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Council Tax – Extended Families Living In One House

Comment 15th August 2010

Extended families who decide to live in one house are required to pay TWO lots of Council Tax if their situation involves a second kitchen, and it would seem, and cloakroom with a shower cubicle on the ground floor when their is already a bathroom on the first floor.

Our situation reveals the very unjust nature of the regulations, or the interpretation and enforcement of them.  They seem to be used in order to generate addition revenue from extended families, rather than from landlords who subdivide a house and rent them out to tenants.

There is no physical division of our property, and because of the open aspect of the house there is no privacy for any of the generations.  As we are one extended family living together in a house this is fully acceptable to us.

We are an extended family, consisting of two grandparents, their daughter, and 2 grandsons.  The grandparents and daughter bought the property together in 2004, and are therefore joint owners, rather than one or the other being a tenant.  The grandparents own two thirds of the property and the daughter owns one third.

 

  • The grandparents occupy, nominally, the ground floor for various reasons, e.g.
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  • Their ages.
  • There are only two of them.
  • The grandmother has arthritic problems with her knees, and being mainly on the ground floor avoids the pain associated with ascending stairs.
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  • The daughter and her two sons occupy nominally the first and second floors, as they need more bedrooms.
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  • In view of the arthritic problems with the grandmother’s knees, a shower cubicle was placed in the ground floor cloakroom.  This obviated the need for her to suffer unnecessary pain ascending the stairs to the bathroom and climbing into the bath.

    The shower in the ground floor cloakroom is not an unusual facility; it is very common these days, and prevents queues in the morning/evening.

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  • This showerroom has been given as one of the 2 reasons why we should pay TWO lots of Council Tax.

    It should be said that the daughter and her sons also use the ground floor shower as the occasion demands.  Similarly, the grandfather uses the upstairs bathroom 3-4 times a week to have a bath, in preference to a shower.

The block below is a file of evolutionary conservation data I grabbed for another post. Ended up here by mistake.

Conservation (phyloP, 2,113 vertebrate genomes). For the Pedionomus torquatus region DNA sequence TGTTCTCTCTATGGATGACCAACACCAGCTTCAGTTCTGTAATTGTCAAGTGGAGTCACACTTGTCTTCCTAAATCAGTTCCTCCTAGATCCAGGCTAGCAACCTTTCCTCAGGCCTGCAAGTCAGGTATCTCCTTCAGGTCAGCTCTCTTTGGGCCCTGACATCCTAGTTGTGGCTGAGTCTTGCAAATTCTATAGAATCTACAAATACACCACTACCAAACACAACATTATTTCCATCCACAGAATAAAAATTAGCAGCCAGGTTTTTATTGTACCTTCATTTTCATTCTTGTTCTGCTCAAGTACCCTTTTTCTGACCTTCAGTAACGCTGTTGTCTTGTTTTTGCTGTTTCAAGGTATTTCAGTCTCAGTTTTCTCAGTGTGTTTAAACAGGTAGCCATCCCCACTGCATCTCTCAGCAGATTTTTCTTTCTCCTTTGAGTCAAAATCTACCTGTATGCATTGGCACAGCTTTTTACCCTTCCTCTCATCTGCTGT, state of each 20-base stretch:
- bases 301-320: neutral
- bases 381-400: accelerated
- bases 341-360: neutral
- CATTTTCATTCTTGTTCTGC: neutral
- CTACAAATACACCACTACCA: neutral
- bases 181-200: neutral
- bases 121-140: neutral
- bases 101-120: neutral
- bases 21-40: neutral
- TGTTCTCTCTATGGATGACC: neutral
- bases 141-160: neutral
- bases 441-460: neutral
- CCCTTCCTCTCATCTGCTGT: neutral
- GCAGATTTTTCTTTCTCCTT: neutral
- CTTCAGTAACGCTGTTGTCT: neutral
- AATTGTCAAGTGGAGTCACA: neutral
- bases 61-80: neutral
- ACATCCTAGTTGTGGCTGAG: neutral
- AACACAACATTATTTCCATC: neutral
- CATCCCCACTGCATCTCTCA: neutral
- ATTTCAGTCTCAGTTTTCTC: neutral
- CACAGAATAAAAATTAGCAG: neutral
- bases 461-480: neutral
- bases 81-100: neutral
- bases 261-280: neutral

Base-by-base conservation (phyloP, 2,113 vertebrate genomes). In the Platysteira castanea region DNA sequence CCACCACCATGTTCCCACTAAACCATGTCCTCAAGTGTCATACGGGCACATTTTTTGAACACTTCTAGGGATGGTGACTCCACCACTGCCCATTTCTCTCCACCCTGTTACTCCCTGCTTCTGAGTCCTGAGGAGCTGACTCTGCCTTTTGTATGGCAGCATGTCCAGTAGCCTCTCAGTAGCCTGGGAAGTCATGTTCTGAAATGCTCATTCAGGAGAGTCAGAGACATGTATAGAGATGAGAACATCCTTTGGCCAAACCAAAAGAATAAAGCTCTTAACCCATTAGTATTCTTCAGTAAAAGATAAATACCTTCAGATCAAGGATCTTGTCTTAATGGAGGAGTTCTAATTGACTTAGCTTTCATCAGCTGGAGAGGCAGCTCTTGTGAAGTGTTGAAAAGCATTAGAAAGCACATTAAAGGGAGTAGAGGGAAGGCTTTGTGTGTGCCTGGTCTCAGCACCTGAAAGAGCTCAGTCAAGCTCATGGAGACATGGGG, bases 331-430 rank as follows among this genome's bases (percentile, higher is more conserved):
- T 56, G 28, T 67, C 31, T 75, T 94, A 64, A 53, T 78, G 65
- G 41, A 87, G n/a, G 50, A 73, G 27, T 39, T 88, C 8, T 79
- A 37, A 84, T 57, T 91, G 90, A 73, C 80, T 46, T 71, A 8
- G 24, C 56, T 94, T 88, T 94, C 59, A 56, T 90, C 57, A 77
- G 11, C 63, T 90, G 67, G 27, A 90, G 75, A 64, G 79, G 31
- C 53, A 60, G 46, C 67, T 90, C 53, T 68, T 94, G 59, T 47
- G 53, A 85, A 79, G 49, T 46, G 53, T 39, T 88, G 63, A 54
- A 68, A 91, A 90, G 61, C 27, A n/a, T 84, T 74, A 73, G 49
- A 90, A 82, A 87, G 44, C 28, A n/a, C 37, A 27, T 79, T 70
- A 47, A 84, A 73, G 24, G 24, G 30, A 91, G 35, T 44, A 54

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  • If three generations live too closely together it would be normal for relational friction to occur.  In an effort to avoid this pitfall with our joint ownership of the house, we utilised two of the first floor bedrooms as a lounge and a dining room.  Whilst we “visit” each other, this does mean that each generation has its own space, and this has proved successful in that aim.
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  • We do have meals together, but, naturally, the younger generations have tastes that differ from the older generation.  To cater for the times when the younger folk desire a different type of meal, we fitted out a small kitchenette in the first floor small bedroom.  This avoids two different meals being cooked in the main ground floor kitchen.  This situation is aggravated by medical dietary need in respect of both grandchildren.
  • This is given fro the other reason why we should pay TWO lots of Council Tax.

     

  • We can understand the legislator’s original intention, when formulating the Regulations, to raise council tax on individual flats when a house is physically divided into distinct living units.

    What we cannot accept is that it was their intention to penalise extended families who decide to buy a house together, to live together, and take a few simple precautions to avoid the natural pitfalls that exist when three generations of a family live together in one house.

    To impose an additional council tax burden on such a family, and make it impossible to sell the house, when that time arises, is unjust, unfair, and must be contrary to the original intentions of the legislators.

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  • These regulationare, or their interpretation is unjuust to ordinary residents consisting of an extended family that decides to live together in a house that is not subdivided into flats.
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  • Either the legislations should be repealed, or the interpretation should be changed so that only landlords are affected, not extended families.
  • Why does this matter?

    This legislation, or its interpretation is unjust, and discriminates against extended families.

    The importance of the mutual support provided by extended families cannot be overstated.

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